Venezuela sol­diers re­pel foes’ at­tack

Northwest Arkansas Democrat-Gazette - - FRONT PAGE - In­for­ma­tion for this ar­ti­cle was contributed by Juan Carlos Hernandez, Fabi­ola Sanchez, Jorge Rueda, Chris­tine Armario and Joshua Good­man of The As­so­ci­ated Press; by Daniel Can­cel, Fabi­ola Zerpa, Wal­ter Brandi­marte and Jose Orozco of Bloomberg News; by Pa

VA­LEN­CIA, Venezuela — Sol­diers bat­tled for three hours Sun­day morn­ing against a small band of anti-gov­ern­ment fight­ers who sneaked onto a Venezue­lan army base, ap­par­ently in­tent on fo­ment­ing an up­ris­ing, Pres­i­dent Ni­co­las Maduro said.

Troops killed two of the in­trud­ers, wounded an­other and cap­tured seven, but 10 oth­ers got away, Maduro an­nounced in his weekly broad­cast on state tele­vi­sion.

“We know where they are headed, and all of our mil­i­tary and po­lice force is de­ployed,” Maduro said, adding he would ask for “the max­i­mum penalty for those who par­tic­i­pated in this ter­ror­ist at­tack.”

The in­ci­dent hap­pened dur­ing the early morn­ing hours at the Para­macay base in the cen­tral city of Va­len­cia. Res­i­dents who live nearby said they heard re­peated bursts of gun­fire start­ing around 4:30 a.m.

“At dawn, ter­ror­ists en­tered the Para­macay base in Va­len­cia to at­tack our na­tional armed forces. There are sev­eral ter­ror­ists de­tained,” Dios­dado Ca­bello, a long­time gov­ern­ment of­fi­cial and law­maker who’s cur­rently one of the high­est-rank­ing mem­bers of Maduro’s so­cial­ist party, said on his Twit­ter ac­count. “There’s ab­so­lute calm in the other mil­i­tary bases.”

A video show­ing more than a dozen men dressed in mil­i­tary fa­tigues, some car­ry­ing ri­fles, be­gan cir­cu­lat­ing widely on so­cial me­dia around that time. In the record­ing, a man who iden­ti­fied him­self as Capt. Juan Caguar­i­pano said the men were mem­bers of the mil­i­tary who op­pose Maduro’s gov­ern­ment. He called on mil­i­tary units to de­clare them­selves in open re­bel­lion.

“This is not a coup d’etat,” the man said. “This is a civic and mil­i­tary ac­tion to re-es­tab­lish the con­sti­tu­tional or­der.”

Twenty men en­tered the base, catch­ing sol­diers on night watch by sur­prise, Maduro said. The in­trud­ers man­aged to reach the base’s weapons de­pot be­fore an alarm sounded, alert­ing troops to the in­cur­sion. He said 10 of the in­vaders then es­caped, some car­ry­ing off arms, while those left be­hind ex­changed gun­fire with sol­diers un­til about 8 a.m., when all had been ei­ther killed or cap­tured.

“Today we had to de­feat ter­ror­ism with bul­lets,” Maduro said.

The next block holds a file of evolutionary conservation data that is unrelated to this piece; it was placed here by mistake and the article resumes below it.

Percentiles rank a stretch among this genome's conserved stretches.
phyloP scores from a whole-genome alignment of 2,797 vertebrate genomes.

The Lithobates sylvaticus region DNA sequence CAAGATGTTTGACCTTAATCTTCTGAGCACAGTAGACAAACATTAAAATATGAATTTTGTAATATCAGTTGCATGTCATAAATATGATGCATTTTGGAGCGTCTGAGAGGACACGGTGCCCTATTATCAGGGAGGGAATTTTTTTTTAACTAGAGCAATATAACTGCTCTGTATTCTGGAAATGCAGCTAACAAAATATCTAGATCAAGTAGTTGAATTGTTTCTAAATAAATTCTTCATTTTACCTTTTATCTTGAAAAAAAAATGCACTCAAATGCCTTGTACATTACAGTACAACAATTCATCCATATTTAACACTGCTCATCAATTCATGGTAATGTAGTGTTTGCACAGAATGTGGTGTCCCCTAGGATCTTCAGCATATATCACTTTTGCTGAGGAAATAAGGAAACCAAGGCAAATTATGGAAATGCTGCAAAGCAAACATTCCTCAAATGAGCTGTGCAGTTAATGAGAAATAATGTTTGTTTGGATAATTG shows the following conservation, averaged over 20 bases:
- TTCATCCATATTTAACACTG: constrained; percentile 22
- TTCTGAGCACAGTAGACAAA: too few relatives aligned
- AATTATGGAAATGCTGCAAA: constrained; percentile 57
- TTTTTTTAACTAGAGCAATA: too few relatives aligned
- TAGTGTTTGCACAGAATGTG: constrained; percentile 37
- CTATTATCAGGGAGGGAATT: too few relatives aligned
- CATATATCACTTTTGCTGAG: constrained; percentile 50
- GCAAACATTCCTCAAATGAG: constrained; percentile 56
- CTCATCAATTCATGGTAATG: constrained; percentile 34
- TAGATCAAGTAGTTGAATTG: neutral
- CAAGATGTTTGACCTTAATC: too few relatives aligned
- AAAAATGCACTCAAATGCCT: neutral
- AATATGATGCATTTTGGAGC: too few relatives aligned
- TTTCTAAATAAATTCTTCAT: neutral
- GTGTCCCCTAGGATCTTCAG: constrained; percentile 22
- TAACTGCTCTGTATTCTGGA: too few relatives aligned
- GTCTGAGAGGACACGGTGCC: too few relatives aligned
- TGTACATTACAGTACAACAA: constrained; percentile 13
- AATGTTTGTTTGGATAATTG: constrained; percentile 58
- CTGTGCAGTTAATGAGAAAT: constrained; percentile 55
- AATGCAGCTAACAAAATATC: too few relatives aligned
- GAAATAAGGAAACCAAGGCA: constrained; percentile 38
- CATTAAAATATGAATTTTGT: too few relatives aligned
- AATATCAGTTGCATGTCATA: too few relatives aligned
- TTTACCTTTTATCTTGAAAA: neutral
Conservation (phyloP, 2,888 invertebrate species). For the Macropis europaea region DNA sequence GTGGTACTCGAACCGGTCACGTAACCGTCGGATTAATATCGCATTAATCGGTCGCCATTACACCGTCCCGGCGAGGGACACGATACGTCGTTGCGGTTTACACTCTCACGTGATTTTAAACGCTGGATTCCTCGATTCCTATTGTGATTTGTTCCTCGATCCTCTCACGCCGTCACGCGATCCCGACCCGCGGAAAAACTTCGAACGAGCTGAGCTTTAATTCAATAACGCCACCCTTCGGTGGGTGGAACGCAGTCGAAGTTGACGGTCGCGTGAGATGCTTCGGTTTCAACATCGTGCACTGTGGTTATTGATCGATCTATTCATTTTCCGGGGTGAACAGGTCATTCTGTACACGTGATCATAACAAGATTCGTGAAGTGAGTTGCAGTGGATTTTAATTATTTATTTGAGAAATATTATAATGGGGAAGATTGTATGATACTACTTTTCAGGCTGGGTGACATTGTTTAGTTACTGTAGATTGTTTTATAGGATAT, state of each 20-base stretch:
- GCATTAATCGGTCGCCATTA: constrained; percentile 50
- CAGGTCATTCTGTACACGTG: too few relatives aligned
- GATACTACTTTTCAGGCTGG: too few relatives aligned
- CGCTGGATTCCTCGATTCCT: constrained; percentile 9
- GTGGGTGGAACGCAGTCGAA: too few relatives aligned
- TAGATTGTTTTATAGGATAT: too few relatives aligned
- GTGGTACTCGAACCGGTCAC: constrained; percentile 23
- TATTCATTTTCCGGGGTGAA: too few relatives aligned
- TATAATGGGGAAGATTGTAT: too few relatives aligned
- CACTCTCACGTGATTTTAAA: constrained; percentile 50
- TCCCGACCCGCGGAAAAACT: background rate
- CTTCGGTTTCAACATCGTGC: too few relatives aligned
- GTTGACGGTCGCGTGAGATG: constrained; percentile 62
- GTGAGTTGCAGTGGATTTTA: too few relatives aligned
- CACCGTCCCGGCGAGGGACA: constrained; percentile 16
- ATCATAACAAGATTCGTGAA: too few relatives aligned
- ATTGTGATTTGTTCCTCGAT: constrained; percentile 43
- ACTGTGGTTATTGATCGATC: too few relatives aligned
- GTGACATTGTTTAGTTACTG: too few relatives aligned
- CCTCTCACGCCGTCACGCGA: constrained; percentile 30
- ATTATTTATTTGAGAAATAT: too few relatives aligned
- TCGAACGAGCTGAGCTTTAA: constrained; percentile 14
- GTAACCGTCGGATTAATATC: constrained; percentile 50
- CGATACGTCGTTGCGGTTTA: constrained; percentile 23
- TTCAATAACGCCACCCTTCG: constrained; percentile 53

Res­i­dents who live nearby and saw the dis­si­dent group’s video on­line gath­ered around the mil­i­tary base chant­ing “Free­dom!” Other protests emerged around Va­len­cia into the af­ter­noon.

Troops dis­persed the pro­test­ers with tear gas, and a man was fa­tally shot at a demon­stra­tion less than a mile from the base, said Haydee Franco, co­or­di­nat­ing sec­re­tary of the op­po­si­tion Pro­gres­sive Ad­vance party. More than 120 peo­ple have been re­ported killed in anti-gov­ern­ment un­rest that be­gan in early April.

A video later showed Bo­li­var­ian Army Cmdr. Je­sus Suarez Chou­rio — sur­rounded by troops he said were from the 41st Bri­gade on the base — declar­ing vic­tory over the “merce­nary para­mil­i­tary ter­ror­ist at­tack.”

“They as­saulted us, but we sup­pressed them,” said Suarez Chou­rio, who is un­der U.S. sanc­tions for vi­o­lently re­press­ing po­lit­i­cal dis­sent.


De­fense Min­is­ter Vladimir Padrino Lopez char­ac­ter­ized the at­tack­ers as a “para­mil­i­tary” ex­pe­di­tion, say­ing the in­trud­ers were civil­ians dressed in uni­forms. He did not iden­tify any of the par­tic­i­pants, but he said they in­cluded a lieu­tenant who had aban­doned his post. He said the man who recorded the video was a for­mer of­fi­cer dis­missed three years ago after be­ing charged with re­bel­lion and be­tray­ing the home­land.

In 2014, Caguar­i­pano re­leased a 12-minute video de­nounc­ing Maduro dur­ing a pre­vi­ous wave of anti-gov­ern­ment un­rest. He later re­port­edly sought ex­ile after a mil­i­tary tri­bunal or­dered his ar­rest, ap­pear­ing in an in­ter­view on CNN en Es­panol to draw at­ten­tion to what he said was dis­con­tent within mil­i­tary ranks.

He re­turned to Venezuela to lead Sun­day’s up­ris­ing, said Giomar Flores, a muti­nous naval of­fi­cer now in Bo­gota, Colom­bia, who said he is a spokesman for the group.

It was not the first time this sum­mer that the gov­ern­ment had faced rebellious of­fi­cers. On June 27, a rogue fac­tion of the Venezue­lan po­lice at­tacked the coun­try’s Supreme Court and the In­te­rior Min­istry from a he­li­copter. The group re­leased a video in which an of­fi­cer named Os­car Perez urged Venezue­lans to “fight for their le­git­i­mate rights.”

No one was in­jured in that at­tack.